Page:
On the heels of MAKESHIFT 2013, we are inspired and invigorated by the conversations around design, fashion, food, craft, and DIY that took place last week during New York Design Week. We hope that you have followed our explorations throughout the events this year and have used our discussions to begin conversations of your own. We are even more convinced about the importance of making, sharing, and finding common ground, and look forward to expanding the conversations about design, fashion, food, craft, and DIY over the coming months.

One thing that resonates from those talks last week, are the concepts of collaboration and skill sharing.  As we continue to open source our ideas, our Alabama Chanin workshops will continue to grow. These events—like MAKESHIFT—have become an intimate, extraordinary way for us to connect with fellow makers, designers, and like-minded creators across the country (and the world).


The idea for these one-on-one workshops originally came from my editor, Melanie. And when she first explained what she meant, I couldn’t imagine that anyone would want to come and spend time in our studio.  (This wasn’t the first time she proved me wrong.) Today, this idea has become an important part of who we are as a company and our growing business model.

Most companies don’t have the ability or the location that allows for hands-on studio work. The Factory, our studio since 2007, was originally built as a as a sewing factory in 1982, and has proven an ideal place for designers, makers, sewers, and potential business owners to gather.

The types of workshops we offer in our studio have grown and expanded over the last five years, from a One-Day Workshop, to a Studio Weekend, to a Studio Week. And this may sound trite, but no matter the group, the environment, or the length of time spent, we have walked away from each workshop having learned something – about others’ sewing techniques, family histories, personal connections to craft, even some off-color jokes that we won’t admit to telling. There is always an incredible sense of sharing, of collaboration, and of community. We teach; we learn.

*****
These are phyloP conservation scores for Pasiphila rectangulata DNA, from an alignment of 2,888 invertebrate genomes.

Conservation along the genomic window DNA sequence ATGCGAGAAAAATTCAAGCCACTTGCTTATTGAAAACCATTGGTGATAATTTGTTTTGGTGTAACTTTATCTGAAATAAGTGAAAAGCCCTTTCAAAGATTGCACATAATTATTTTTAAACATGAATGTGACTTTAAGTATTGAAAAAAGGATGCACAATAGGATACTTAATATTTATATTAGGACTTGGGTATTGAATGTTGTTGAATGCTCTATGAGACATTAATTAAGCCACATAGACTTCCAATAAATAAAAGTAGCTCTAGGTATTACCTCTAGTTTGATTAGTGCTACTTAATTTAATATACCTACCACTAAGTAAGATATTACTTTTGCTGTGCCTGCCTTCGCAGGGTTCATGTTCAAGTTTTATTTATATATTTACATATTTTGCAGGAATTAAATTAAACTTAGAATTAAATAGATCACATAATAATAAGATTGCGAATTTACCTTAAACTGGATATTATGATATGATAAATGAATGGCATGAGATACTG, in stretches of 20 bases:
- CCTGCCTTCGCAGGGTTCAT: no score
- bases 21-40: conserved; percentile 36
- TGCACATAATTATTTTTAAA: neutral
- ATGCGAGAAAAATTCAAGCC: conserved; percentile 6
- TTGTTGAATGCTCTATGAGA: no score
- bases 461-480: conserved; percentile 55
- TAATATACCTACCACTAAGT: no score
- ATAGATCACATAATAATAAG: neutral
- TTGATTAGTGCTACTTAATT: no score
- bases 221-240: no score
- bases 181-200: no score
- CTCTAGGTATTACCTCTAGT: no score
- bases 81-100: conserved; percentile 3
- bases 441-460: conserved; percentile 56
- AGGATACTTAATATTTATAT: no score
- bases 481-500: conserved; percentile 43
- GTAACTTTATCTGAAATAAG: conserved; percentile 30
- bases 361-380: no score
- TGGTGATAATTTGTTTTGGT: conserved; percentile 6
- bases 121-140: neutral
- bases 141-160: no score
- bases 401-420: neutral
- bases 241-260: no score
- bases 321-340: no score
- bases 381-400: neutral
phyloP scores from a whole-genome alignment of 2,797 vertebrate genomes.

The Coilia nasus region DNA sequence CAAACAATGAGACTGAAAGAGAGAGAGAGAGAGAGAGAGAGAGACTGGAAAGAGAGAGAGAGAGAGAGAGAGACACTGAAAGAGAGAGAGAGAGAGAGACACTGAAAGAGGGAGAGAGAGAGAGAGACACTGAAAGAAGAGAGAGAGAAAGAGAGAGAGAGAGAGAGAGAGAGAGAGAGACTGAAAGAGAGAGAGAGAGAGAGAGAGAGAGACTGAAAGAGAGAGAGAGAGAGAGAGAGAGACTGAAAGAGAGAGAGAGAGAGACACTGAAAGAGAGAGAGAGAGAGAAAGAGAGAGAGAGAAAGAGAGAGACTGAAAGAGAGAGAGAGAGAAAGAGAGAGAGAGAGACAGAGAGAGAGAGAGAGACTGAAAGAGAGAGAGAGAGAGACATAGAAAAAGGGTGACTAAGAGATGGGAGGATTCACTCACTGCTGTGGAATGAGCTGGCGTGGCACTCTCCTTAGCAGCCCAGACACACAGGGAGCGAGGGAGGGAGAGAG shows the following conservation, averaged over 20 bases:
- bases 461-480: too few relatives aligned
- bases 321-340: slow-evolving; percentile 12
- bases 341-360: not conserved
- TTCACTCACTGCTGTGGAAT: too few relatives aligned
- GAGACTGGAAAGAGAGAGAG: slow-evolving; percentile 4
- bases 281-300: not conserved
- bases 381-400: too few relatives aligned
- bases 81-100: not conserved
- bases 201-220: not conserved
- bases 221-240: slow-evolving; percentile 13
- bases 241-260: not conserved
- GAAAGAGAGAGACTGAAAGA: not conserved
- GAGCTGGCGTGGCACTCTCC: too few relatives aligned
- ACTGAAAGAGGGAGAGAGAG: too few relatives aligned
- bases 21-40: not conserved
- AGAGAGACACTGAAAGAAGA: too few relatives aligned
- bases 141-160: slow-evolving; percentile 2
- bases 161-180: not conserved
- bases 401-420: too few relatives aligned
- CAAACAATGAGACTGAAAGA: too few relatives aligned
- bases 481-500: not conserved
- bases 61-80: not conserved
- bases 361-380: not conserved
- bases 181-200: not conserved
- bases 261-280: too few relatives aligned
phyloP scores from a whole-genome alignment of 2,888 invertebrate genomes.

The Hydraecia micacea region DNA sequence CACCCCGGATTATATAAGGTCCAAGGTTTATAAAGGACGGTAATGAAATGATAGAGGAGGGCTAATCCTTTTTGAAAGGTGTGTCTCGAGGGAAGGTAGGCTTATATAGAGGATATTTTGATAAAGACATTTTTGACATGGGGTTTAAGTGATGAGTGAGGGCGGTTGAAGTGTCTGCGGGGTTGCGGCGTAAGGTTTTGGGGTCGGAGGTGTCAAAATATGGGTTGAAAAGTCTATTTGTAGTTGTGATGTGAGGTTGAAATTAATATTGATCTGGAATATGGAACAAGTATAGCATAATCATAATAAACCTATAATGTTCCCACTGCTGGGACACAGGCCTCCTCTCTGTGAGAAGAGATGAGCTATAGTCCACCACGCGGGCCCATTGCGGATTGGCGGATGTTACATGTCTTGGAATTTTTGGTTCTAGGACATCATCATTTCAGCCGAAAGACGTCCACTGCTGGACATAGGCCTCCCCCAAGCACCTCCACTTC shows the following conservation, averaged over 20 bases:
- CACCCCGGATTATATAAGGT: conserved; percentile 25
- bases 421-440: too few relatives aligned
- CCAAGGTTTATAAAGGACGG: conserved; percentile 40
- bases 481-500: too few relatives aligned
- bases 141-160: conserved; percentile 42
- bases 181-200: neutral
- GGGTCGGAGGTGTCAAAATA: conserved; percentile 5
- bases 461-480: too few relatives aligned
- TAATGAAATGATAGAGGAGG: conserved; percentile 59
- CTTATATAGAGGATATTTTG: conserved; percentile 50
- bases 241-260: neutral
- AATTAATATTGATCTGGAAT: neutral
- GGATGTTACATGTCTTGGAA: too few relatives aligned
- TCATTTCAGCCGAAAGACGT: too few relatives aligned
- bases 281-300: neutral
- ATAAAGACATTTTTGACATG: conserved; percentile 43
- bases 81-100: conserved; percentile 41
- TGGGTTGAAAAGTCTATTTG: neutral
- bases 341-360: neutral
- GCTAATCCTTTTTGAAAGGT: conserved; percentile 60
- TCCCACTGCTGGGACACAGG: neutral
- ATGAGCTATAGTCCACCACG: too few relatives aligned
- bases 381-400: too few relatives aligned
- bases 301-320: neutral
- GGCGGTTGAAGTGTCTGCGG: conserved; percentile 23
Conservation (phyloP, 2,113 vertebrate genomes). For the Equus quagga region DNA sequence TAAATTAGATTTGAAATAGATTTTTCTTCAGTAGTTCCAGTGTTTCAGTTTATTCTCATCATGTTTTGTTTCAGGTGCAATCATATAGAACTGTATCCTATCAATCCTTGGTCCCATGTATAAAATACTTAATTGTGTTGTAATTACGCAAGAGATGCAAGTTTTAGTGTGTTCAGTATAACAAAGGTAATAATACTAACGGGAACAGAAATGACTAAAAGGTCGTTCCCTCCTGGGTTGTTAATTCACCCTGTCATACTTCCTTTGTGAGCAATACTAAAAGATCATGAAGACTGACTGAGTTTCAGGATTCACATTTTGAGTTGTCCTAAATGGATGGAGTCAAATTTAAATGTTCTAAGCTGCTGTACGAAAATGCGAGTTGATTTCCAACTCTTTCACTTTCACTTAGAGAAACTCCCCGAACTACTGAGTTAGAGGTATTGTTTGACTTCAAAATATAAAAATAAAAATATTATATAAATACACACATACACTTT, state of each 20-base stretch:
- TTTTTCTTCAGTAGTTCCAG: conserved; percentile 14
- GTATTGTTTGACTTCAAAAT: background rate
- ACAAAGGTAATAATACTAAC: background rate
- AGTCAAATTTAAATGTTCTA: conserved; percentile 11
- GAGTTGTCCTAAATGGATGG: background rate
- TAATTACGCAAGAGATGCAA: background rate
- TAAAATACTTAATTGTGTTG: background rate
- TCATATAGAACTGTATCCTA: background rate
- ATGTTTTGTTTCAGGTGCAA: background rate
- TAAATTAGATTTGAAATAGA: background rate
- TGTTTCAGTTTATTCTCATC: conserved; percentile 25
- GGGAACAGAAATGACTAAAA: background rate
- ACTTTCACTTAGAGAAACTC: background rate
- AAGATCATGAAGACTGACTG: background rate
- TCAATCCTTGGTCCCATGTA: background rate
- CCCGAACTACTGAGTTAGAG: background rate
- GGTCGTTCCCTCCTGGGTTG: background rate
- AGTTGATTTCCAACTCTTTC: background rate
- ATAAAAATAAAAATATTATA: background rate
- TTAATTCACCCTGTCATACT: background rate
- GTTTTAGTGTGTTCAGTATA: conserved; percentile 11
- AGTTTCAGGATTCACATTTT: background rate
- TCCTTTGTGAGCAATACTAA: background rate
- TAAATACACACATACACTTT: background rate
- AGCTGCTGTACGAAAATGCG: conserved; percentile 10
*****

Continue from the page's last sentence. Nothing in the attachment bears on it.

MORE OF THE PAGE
We are in the process of expanding our space here at The Factory, designing an event center that will provide the space for community events, communal dinners, and, most importantly, a studio space for total immersion into design, craft, making, and expanding ideas. After a few requests from workshop attendees, and upon spending a week this past summer at Shakerag Workshops, followed by two weeks at Penland School of Crafts, we decided to expand our collection of workshops to include a week-long studio experience.

Our Studio Week Workshops explore different types of fabric manipulation with 100% cotton jersey, including how various stitching, stenciling, and color application techniques can transform and personalize a garment or a piece of work. Students will learn to hand sew and create contemporary embellishments using classic techniques like appliqué, couching, and various types of thread work. The class will explore color, layout, and inspiration for fabric design and project creation.

11 comments on “STUDIO WEEK

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  1. Patti

    And it just keeps getting better. You guys are amazing. Your commitment to your craft and sustainablility is unfailing. What a wonderful experience this week-long workshop shall be, a treasure indeed.

  2. Amy Hall

    Thanks so much for your generosity of time and talent. I am probably going to have to be content with the books and the inspiration they generate but I am so grateful for them.

  3. Linda Gerig

    How wonderful. Wish I could get to a one day workshop. Ever think of coming to Grand Rapids or even holland, mi? It would have to be close. I don’t get too far away as I care for my son. Linda gerig

  4. Nina

    Please come and hold some workshops in London, UK! I’m sure the Crafts Council would be interested in helping to organise it…

  5. jennifer

    I have so enjoyed the things I’ve made from Alabama Chanin — I don’t know that I’ve ever had an experience when I loved both the process and the end product that much. So, this sounds like a dream come true. I will definitely be coming to Florence one day. It sounds just lovely.

  6. Susaninfrance

    sounds amazing and I’ll be working on this as my goal for next year! can’t wait to see what you come up with next.

  7. Angela

    I missed out on the workshop that was a dyeing establishment here in Berkeley, California so I am pretty bummed about that. I envy those who live near Alabama Chanin. I will have to be content with the books and teach myself. Sigh.